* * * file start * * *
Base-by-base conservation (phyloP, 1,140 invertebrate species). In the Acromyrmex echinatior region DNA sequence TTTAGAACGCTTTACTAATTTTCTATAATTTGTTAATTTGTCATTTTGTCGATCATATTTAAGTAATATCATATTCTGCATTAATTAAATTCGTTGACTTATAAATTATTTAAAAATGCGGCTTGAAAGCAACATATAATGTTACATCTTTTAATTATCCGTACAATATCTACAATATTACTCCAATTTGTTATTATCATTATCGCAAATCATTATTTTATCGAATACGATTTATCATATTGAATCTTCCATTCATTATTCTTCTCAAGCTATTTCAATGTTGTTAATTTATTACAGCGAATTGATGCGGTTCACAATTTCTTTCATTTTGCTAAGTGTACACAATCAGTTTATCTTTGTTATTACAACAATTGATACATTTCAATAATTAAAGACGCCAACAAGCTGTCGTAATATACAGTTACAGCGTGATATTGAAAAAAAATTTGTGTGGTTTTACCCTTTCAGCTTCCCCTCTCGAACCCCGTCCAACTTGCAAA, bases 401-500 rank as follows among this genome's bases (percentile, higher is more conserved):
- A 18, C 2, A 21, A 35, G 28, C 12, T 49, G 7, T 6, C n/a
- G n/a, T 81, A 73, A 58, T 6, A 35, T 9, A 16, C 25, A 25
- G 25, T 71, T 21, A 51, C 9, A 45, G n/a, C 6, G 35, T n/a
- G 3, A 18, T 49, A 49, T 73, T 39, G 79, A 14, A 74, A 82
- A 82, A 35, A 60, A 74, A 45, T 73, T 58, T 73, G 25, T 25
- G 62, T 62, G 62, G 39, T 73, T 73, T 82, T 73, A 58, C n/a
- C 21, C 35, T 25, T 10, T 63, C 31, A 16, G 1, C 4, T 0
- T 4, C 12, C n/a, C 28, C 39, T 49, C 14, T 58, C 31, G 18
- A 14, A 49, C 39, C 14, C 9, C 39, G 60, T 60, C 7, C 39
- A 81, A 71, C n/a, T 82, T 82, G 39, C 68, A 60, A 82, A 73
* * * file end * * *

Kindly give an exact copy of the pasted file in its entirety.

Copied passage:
Base-by-base conservation (phyloP, 1,140 invertebrate species). In the Acromyrmex echinatior region DNA sequence TTTAGAACGCTTTACTAATTTTCTATAATTTGTTAATTTGTCATTTTGTCGATCATATTTAAGTAATATCATATTCTGCATTAATTAAATTCGTTGACTTATAAATTATTTAAAAATGCGGCTTGAAAGCAACATATAATGTTACATCTTTTAATTATCCGTACAATATCTACAATATTACTCCAATTTGTTATTATCATTATCGCAAATCATTATTTTATCGAATACGATTTATCATATTGAATCTTCCATTCATTATTCTTCTCAAGCTATTTCAATGTTGTTAATTTATTACAGCGAATTGATGCGGTTCACAATTTCTTTCATTTTGCTAAGTGTACACAATCAGTTTATCTTTGTTATTACAACAATTGATACATTTCAATAATTAAAGACGCCAACAAGCTGTCGTAATATACAGTTACAGCGTGATATTGAAAAAAAATTTGTGTGGTTTTACCCTTTCAGCTTCCCCTCTCGAACCCCGTCCAACTTGCAAA, bases 401-500 rank as follows among this genome's bases (percentile, higher is more conserved):
- A 18, C 2, A 21, A 35, G 28, C 12, T 49, G 7, T 6, C n/a
- G n/a, T 81, A 73, A 58, T 6, A 35, T 9, A 16, C 25, A 25
- G 25, T 71, T 21, A 51, C 9, A 45, G n/a, C 6, G 35, T n/a
- G 3, A 18, T 49, A 49, T 73, T 39, G 79, A 14, A 74, A 82
- A 82, A 35, A 60, A 74, A 45, T 73, T 58, T 73, G 25, T 25
- G 62, T 62, G 62, G 39, T 73, T 73, T 82, T 73, A 58, C n/a
- C 21, C 35, T 25, T 10, T 63, C 31, A 16, G 1, C 4, T 0
- T 4, C 12, C n/a, C 28, C 39, T 49, C 14, T 58, C 31, G 18
- A 14, A 49, C 39, C 14, C 9, C 39, G 60, T 60, C 7, C 39
- A 81, A 71, C n/a, T 82, T 82, G 39, C 68, A 60, A 82, A 73